Yamaha’s Reface synth line are out now, with full details. You can dig through the site rather than have to do it here – but let’s look at what you might find surprising.
It has Web MIDI, not just MIDI. Yamaha promises the line will connect to Google Chrome via Web MIDI. Now, theoretically, that’s possible in the latest Chrome builds with any MIDI keyboard, not just the Yamaha. But it suggests that Yamaha are atypically embracing bleeding edge tech (previously seen only at hackdays and such) and making it a standard feature. And there’s more: “Soundmondo is a free sound sharing community that lets you discover, create and share reface Voices and Set Lists using Google Chrome any place, any time you’re online.” Okay, then.
Those mini keys don’t have a mini action. This is the best news. Yamaha says the action comes from their Motif XF flagship – and those feel great. So this may be the first mini keys that don’t make you say, at best, “meh,” and at worst, “$#(&*$.”
SonicState got an exclusive hands-on with the new Yamaha line. And the story is becoming clear: the word for these is convenience. You get sleek, minimal design that reduces hands-on control to the essentials, while providing real-time effects and the ability to dial in loads of sounds. The mini keys aren’t a full-sized keybed, but it seems what Yamaha hasn’t done is make something cheaply. Both the sound and apparently physical form are top-of-range, and you don’t sacrifice essentials like MIDI ports. So that bucks some industry tendencies to a race to the bottom. And even if you don’t like these Yamahas, I think it’s important that someone in the industry is doing that apart from boutique Eurorack.
Another reason I’ll defend mini keys – provided these feel good – is that piano-sized keys are just enormous. Recall that part of the reason they’re the size they are is nothing to do with ergonomics and everything to do with the size required by acoustic strings and so on. Continue reading »
Akai is a name synonymous with pad controls, via their MPC. But the MPD line of controllers hasn’t gotten a lot of attention lately – until now.
Today, the company unveils a big update to the MPD line. The numbers are parallel to the MPD18, MPD26, and MPD32, but these are really new pad controllers. They remain inexpensive but add additional hands-on controls and features, as well as a redesign of the pad sensing that Akai says is “ultra-sensitive.” Sounds a bit like something condom packaging would say, but Akai’s flagship MPC Revolution has terrific pads, so I’ll forgive the marketing-speak for now and look forward to trying them.
The MPD26 and 32 had hands-on controls, and the MPD18 had … well, a fader. But now you get lots of controls on the whole lineup and a new step sequencer on the top-of-range MPD232.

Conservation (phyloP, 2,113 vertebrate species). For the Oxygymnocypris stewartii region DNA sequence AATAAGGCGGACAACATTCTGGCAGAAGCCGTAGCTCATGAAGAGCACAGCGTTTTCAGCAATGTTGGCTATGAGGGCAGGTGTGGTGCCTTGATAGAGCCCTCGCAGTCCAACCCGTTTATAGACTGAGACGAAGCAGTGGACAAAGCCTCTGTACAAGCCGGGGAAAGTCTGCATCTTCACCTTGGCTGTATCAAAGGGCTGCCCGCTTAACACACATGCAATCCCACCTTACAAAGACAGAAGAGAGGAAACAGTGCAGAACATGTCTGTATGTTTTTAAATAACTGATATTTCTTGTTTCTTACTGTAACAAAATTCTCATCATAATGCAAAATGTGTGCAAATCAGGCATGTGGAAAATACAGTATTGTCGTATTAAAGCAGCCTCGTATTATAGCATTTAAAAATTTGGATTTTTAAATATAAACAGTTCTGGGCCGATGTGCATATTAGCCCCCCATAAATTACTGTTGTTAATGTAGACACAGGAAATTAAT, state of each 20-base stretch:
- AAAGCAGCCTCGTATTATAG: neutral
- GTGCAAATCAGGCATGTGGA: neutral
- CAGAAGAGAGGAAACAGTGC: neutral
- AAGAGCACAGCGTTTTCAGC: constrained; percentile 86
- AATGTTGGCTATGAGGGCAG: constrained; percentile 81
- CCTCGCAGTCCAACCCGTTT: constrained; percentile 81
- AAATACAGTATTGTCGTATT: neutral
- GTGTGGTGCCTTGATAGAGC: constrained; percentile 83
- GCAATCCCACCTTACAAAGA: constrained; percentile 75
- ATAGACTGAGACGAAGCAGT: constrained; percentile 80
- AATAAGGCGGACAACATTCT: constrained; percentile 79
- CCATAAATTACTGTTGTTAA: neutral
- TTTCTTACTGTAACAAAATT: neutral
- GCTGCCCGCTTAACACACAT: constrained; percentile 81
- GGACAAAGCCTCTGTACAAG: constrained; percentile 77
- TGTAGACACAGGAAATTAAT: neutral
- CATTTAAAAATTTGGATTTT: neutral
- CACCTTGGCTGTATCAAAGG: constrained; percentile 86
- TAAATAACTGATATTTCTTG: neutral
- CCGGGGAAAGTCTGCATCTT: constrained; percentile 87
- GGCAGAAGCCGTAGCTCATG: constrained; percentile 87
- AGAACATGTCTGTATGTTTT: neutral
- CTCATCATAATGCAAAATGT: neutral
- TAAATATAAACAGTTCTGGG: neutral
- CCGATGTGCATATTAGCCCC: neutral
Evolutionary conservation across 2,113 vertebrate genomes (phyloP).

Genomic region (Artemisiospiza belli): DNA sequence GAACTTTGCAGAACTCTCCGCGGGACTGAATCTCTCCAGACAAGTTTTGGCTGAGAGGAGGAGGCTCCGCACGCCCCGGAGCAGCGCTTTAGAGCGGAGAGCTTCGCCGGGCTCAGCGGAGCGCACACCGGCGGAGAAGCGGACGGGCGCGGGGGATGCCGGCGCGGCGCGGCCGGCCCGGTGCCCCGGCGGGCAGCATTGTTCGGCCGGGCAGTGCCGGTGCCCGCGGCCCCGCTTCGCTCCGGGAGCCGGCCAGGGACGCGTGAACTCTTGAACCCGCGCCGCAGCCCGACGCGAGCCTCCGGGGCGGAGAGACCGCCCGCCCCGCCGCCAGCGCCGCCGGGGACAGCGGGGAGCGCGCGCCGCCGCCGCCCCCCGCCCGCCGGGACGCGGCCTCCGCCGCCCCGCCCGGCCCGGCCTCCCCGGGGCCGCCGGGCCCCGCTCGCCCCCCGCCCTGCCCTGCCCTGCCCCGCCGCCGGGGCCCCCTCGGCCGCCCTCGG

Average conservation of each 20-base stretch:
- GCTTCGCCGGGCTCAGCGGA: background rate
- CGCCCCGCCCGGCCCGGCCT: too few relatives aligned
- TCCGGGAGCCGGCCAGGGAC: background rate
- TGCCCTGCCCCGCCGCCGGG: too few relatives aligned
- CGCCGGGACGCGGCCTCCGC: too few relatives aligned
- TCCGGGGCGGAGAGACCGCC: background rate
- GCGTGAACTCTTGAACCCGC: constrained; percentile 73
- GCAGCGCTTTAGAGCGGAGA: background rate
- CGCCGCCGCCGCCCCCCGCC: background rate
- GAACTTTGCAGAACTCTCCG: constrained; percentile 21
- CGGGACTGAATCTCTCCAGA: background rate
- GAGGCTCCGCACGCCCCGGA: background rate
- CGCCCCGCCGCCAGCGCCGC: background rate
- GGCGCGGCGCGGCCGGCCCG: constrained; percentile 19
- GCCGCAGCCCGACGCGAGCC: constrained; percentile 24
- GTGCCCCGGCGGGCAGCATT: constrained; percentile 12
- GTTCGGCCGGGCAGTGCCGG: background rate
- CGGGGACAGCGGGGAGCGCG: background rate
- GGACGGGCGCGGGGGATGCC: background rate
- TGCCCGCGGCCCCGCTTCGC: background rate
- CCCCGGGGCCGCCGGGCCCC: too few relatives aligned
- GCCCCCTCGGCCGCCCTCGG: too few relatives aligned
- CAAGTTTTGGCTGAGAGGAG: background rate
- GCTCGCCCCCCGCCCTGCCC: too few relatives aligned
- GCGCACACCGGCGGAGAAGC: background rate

Also, following a growing industry trend, the whole line is class-compliant, which means it can work with iOS (and Linux and Raspberry Pi and all that, too – and your laptop, without drivers).
Here’s the quick run-down. All have 16 pads, but they have different bank sizes so you can assign those 16 to a different number: Continue reading »
I’m going to keep this article atypically short (as I finish up some other writing).
Is it just me, or is everyone’s studio turning into the above? I know I’m not the first to say this.
Side note: why has someone not exactly replicated the above on hardware? (Next Ableton / Native Instruments / Novation hackathon, kids, seriously – get on it. I promise you’ll be more famous on CDM than John Travolta. Is. On CDM.)
Feel free to link to this post every time this happens for the rest of 2015. And take a shot. (Of vegetable juice or something; I really don’t want to kill you when the next NAMM rolls around this week.)
The classic electronic instruments of the past are fast-becoming the big mass market play electronic instruments of the present. Case in point: Yamaha.
Today, the Japanese maker accidentally leaked its entire Reface line on a Korean site. UK-based synthjam on Instagram caught it and tipped us off – apparently whilst my fellow former Colonials were off celebrating with a BBQ or something.
And it’s pretty obvious what these instruments are. They appear to be compact keyboards (so perhaps not full-sized keys, despite what I saw in the video). And there are four models already:
1. An YC combo organ, with drawbars.
2. A CP stage electric piano.
3. A DX synth.
4. A CS synth. Continue reading »
I know you’ve been there. Somehow, even with a small assortment of gear, you find that you have exactly the wrong combination of plugs.
It’s actually even worse if you’ve bought into the inexpensive mobile music revolution. iPads are chock full of apps; little boxes like the KORG volcas can be great fun. But… the iPads don’t have any ports, and compact devices (including our own MeeBlip) often have just MIDI in to save space. And then there’s trying to clock everything.
That’s why I’m really excited by the promise of the iConnectAUDIO4+. (And I know from feedback, I’m not alone.) It’s an audio interface for one computer. It’s also an audio interface for two computers. It works with your iOS stuff. It does MIDI. It does USB hosting for all those gizmos that lack MIDI ports. And it’s still a multichannel audio interface with mic pres and four outputs – while remaining nicely portable. (Too many audio interfaces are limited to two outs.)
In fact, it does so much, that the review I’m working on won’t be done until next week. In the meantime, though, our friend Chris Stack of Experimental Synth has posted a lovely walk-through video. Continue reading »